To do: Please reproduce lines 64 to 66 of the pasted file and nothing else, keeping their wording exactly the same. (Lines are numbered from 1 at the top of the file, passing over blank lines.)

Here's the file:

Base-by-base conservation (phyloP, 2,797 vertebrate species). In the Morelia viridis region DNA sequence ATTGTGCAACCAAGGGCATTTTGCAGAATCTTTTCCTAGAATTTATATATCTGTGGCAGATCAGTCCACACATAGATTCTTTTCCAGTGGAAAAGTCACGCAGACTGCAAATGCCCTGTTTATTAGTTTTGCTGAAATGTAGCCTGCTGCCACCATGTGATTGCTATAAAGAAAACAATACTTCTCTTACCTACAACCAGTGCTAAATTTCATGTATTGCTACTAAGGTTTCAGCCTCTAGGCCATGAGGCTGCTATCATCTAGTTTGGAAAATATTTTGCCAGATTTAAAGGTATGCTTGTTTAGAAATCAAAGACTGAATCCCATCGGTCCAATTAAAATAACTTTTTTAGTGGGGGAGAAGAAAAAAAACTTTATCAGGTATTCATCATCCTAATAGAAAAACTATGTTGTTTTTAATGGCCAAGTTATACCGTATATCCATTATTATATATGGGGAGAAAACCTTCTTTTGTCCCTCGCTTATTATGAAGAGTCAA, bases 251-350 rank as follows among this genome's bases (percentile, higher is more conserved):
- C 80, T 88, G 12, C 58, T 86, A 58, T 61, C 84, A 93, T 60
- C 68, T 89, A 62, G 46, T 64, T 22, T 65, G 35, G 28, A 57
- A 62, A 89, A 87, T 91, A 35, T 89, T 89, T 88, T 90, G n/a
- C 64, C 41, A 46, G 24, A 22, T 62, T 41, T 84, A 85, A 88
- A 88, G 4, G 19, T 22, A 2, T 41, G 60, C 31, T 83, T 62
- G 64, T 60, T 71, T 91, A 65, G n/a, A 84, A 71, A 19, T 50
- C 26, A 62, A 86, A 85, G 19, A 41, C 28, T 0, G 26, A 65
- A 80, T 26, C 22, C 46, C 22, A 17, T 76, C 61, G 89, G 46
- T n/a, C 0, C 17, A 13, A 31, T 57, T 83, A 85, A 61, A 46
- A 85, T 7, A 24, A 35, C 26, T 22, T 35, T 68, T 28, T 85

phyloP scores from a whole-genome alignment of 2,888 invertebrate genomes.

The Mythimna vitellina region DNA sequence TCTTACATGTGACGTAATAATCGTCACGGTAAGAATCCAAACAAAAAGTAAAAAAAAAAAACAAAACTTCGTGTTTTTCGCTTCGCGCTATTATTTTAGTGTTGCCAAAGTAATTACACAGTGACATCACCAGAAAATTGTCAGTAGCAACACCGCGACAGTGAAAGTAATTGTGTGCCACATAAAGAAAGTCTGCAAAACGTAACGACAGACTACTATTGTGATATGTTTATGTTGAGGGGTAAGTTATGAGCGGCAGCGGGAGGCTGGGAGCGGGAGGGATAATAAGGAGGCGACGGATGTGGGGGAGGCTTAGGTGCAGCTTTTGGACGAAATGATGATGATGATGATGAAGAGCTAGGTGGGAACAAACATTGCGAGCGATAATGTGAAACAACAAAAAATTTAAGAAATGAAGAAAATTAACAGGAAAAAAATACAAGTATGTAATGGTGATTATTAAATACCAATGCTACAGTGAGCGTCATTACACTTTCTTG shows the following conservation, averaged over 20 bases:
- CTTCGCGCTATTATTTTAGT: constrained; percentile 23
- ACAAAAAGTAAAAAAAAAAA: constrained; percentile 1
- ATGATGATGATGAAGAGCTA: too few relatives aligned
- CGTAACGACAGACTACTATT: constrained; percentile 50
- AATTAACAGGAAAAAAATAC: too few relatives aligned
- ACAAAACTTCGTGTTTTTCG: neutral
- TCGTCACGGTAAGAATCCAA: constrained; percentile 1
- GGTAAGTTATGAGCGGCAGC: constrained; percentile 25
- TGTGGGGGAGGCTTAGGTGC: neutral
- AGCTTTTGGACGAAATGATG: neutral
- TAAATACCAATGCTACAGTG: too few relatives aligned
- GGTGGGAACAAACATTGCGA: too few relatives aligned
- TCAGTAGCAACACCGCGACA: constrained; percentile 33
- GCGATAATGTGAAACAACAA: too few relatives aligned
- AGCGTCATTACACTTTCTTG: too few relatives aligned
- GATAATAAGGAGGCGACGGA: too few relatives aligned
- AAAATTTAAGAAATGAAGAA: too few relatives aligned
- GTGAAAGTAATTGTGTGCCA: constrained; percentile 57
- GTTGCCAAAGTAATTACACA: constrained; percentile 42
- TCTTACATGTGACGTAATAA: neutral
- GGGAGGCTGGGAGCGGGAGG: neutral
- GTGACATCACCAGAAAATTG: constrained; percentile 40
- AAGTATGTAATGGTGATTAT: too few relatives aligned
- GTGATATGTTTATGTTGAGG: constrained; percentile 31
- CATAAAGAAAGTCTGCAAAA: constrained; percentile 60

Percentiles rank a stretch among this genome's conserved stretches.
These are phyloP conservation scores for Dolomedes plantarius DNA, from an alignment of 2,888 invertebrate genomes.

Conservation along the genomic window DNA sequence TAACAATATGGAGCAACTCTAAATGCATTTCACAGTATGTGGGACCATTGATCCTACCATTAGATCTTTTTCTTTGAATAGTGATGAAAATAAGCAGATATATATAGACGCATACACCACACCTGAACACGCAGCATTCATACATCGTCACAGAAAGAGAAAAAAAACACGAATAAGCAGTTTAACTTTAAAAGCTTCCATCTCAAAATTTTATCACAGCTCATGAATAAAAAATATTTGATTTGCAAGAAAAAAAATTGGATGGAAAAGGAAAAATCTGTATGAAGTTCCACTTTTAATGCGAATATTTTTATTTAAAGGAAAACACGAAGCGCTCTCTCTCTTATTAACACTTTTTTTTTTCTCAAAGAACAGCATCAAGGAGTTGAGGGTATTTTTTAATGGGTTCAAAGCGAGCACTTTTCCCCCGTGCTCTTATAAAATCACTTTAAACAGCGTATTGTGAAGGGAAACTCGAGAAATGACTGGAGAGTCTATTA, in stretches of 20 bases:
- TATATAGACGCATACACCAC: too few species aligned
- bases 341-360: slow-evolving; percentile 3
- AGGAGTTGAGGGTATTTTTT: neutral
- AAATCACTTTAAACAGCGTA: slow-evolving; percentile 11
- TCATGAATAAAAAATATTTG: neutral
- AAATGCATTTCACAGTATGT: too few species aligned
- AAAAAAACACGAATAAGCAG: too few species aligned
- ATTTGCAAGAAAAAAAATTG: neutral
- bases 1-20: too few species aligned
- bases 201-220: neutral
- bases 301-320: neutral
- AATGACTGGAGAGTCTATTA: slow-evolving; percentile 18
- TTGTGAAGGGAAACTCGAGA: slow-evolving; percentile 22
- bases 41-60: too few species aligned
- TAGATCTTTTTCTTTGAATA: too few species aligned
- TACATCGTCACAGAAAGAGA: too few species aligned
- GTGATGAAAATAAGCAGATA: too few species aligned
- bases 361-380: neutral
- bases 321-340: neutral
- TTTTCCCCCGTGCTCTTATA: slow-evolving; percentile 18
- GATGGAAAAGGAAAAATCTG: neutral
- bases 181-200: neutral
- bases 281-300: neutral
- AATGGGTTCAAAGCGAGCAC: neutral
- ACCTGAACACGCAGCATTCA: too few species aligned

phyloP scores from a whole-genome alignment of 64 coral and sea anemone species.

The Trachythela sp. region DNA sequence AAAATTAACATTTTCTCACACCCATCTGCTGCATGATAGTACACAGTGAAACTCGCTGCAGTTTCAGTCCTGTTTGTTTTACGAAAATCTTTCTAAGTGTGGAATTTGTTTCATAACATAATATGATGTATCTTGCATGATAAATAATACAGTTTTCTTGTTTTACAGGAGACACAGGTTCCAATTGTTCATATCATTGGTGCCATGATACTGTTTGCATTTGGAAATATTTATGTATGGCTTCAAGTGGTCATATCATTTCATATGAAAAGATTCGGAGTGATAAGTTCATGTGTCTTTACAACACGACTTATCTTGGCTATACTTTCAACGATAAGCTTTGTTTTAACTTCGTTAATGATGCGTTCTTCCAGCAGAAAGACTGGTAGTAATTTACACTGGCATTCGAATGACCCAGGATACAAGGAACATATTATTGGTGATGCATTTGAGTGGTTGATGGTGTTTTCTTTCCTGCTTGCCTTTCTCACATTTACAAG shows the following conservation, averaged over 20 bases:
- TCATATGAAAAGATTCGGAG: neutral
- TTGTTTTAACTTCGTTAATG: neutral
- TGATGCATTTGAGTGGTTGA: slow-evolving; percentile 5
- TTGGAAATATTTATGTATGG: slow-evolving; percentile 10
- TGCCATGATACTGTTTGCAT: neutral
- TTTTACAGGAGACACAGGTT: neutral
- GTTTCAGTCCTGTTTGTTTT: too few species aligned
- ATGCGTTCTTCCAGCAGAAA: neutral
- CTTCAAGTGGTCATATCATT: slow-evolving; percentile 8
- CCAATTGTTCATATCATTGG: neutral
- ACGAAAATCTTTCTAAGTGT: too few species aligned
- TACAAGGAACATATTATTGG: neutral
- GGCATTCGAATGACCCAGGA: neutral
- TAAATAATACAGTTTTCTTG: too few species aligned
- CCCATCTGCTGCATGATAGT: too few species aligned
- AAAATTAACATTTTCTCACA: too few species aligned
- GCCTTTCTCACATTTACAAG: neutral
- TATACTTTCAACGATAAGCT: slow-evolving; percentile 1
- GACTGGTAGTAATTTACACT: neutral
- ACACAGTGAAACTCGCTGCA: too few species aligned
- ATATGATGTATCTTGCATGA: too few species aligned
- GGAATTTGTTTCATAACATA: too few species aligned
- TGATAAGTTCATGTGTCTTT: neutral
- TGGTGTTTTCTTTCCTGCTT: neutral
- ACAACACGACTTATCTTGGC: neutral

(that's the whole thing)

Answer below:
- bases 281-300: neutral
- AATGGGTTCAAAGCGAGCAC: neutral
- ACCTGAACACGCAGCATTCA: too few species aligned